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By Matthew Santamaria (

New Hampshire resident Kathleen Shepherd always had her father as a positive role model that she can always count on.

In high school, her grandfather was diagnosed with Huntington’s disease (HD). This is a fatal genetic disorder that causes the progressive breakdown of nerve cells in the brain. It deteriorates a person’s physical and mental abilities usually during their prime working years and has no cure. While she was in college, her grandfather passed away due to HD complications.

“As the oldest cousin, I went with my father and aunts to meet with my grandfather’s neurologist for an information session,” said Kathleen. “It was there that I learned the basics.”

Kathleen and her father would learn that every child of a parent with HD has a 50/50 chance of inheriting the faulty gene that causes HD. According to Kathleen, she did not worry about HD yet due to her age and her father did not show any symptoms.

HD is described as having ALS, Parkinson’s and Alzheimer’s diseases – simultaneously. Symptoms include personality changes, mood swings, depression, forgetfulness, impaired judgement, unsteady gait, involuntary movements, slurred speech, difficulty in swallowing, and significant weight loss.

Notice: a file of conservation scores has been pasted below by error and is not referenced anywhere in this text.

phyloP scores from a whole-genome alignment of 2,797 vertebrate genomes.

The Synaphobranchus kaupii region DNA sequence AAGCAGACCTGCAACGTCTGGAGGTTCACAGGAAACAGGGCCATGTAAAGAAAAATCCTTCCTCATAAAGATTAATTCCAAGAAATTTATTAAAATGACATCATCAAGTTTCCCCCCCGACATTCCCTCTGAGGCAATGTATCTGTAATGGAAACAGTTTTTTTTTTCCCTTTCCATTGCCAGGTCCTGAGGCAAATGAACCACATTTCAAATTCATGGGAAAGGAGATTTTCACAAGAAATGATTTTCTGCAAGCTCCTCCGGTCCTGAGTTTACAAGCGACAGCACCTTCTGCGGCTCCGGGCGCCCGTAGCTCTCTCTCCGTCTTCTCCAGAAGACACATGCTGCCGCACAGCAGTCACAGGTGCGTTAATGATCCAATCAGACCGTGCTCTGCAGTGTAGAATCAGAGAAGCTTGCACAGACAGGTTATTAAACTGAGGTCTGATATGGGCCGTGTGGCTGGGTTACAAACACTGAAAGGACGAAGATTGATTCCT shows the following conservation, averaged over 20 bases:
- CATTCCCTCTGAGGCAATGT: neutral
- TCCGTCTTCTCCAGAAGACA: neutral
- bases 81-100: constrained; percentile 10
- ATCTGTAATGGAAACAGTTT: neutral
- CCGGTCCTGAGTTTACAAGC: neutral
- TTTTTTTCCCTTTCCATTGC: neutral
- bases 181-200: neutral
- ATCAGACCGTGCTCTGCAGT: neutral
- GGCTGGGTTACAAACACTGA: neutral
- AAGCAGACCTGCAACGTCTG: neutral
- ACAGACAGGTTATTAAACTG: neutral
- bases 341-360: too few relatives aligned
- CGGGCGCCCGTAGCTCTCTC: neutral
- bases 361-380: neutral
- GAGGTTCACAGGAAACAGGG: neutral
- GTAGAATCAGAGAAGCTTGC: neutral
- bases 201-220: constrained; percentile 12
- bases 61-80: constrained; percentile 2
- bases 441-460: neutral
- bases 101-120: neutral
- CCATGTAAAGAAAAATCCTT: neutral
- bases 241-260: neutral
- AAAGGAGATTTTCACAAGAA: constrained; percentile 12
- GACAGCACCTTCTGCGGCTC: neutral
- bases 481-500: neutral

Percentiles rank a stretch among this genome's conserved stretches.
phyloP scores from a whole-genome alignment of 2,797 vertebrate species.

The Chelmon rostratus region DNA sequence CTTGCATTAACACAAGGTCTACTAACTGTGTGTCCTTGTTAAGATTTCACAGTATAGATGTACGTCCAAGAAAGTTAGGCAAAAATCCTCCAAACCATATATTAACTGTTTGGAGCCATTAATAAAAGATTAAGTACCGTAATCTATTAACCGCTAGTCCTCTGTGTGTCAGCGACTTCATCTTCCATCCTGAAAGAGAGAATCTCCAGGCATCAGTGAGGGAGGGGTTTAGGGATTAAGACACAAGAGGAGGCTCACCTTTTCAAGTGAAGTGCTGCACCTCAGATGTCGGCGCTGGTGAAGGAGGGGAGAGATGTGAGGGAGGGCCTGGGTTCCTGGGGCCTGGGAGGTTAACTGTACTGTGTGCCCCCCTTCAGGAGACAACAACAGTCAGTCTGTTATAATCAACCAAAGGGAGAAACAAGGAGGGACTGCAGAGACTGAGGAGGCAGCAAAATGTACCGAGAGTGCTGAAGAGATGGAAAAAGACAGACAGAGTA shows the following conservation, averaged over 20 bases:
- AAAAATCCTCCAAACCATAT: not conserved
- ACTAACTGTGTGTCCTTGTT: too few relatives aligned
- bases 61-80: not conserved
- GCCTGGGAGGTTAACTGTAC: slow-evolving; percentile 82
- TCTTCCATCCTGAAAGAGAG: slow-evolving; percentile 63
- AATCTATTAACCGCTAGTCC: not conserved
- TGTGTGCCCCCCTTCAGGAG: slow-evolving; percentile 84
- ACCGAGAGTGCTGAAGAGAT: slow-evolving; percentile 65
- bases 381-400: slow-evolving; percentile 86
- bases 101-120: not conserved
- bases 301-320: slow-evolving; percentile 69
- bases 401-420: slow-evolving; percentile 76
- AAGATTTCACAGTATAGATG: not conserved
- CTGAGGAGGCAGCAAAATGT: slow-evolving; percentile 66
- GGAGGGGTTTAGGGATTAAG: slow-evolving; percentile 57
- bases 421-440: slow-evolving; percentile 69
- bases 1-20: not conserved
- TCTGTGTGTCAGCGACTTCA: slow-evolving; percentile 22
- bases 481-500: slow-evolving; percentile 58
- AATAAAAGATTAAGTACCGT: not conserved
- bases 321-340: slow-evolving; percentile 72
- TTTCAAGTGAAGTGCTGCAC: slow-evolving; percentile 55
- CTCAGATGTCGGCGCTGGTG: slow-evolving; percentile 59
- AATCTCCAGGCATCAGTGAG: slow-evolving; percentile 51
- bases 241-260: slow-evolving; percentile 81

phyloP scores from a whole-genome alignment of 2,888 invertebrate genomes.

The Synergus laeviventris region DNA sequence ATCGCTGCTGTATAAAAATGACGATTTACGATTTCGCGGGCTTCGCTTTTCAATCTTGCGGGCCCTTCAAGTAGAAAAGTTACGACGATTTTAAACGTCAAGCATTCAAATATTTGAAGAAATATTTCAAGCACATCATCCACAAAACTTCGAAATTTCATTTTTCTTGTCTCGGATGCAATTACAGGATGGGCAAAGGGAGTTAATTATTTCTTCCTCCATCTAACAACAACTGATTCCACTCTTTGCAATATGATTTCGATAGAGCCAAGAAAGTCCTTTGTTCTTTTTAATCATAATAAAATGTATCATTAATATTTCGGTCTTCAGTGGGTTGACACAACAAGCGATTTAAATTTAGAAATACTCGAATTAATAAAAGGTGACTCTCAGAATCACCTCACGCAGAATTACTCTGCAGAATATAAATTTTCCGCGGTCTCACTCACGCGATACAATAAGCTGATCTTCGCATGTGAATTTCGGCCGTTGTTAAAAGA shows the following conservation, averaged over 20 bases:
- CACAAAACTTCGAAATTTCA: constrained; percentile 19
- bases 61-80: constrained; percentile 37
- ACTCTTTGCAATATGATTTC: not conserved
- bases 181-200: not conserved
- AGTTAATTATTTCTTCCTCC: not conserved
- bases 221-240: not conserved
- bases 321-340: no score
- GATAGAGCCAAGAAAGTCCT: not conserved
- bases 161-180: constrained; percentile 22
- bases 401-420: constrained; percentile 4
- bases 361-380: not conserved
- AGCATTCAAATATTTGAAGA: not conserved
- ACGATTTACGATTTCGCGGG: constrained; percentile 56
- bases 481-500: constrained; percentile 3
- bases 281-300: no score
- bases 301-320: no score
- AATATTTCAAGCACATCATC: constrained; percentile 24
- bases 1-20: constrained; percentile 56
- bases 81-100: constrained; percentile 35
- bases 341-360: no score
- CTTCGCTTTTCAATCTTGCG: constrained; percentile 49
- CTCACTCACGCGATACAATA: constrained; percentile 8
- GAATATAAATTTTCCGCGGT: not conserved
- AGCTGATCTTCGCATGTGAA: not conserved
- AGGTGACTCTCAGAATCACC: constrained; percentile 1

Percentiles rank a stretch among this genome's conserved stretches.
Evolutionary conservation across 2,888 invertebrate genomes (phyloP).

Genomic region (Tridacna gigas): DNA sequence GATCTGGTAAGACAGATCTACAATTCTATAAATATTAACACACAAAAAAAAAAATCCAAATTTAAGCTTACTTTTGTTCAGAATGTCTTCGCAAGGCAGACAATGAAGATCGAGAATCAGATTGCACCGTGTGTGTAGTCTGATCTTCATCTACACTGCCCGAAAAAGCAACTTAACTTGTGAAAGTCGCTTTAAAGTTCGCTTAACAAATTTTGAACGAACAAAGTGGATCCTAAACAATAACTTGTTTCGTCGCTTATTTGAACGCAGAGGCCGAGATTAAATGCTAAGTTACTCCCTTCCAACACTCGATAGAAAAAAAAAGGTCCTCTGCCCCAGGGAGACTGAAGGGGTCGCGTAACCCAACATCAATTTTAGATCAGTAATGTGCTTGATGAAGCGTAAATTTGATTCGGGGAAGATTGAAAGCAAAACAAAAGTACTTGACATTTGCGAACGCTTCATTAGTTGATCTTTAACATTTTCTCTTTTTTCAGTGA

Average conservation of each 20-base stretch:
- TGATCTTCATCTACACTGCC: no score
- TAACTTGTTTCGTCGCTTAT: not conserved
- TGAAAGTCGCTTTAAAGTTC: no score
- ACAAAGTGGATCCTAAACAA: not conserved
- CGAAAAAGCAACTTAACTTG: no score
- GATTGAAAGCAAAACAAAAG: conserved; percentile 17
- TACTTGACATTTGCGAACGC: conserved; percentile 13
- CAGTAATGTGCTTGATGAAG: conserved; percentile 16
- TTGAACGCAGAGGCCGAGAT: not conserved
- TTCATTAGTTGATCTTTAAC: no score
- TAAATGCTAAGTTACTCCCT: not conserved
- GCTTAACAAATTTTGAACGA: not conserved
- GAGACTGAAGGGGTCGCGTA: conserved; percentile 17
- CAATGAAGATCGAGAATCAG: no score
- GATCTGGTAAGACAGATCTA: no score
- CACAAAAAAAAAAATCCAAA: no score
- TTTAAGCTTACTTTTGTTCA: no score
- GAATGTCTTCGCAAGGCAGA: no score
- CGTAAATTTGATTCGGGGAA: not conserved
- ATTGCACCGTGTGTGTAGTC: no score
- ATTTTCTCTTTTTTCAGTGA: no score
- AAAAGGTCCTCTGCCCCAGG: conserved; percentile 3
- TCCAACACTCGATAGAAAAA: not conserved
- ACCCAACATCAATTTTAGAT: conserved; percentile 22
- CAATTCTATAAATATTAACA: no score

“My father had joined an HD study while still physically asymptomatic,” Kathleen explains. “He was later diagnosed based on cognitive symptoms and some physical changes we had not yet noticed, or perhaps did not want to notice.”

Once she graduated college, it started more than a ten year of struggle of whether to be tested. The decision to get genetically tested is difficult to make. Each year, 5-10% are tested. It is never the right or wrong decision to be tested. There are people that see no benefit in knowing that they will develop the disease while others want to know in order to make informed choices about their future. It can take up to several weeks to receive your results from the genetic testing center.

“One of the main reasons I had not wanted to be tested was because I was not sure I could handle telling my father if I tested positive,” said Kathleen. “My dad has always been very positive about living with HD, and I know it would not be his fault if I was positive, but I didn’t want to have to tell him that, through no fault of his own, I had inherited the HD gene from him and would eventually become symptomatic.”

Another reason she got tested was to plan for her future family. According to Kathleen, if she tested positive, she would pursue Pre-implantation Genetic Diagnosis (PGD) testing with her future husband. PGD testing can be used with In Vitro Fertilization (IVF) that makes sure any fertilized egg implanted does not have the abnormal gene.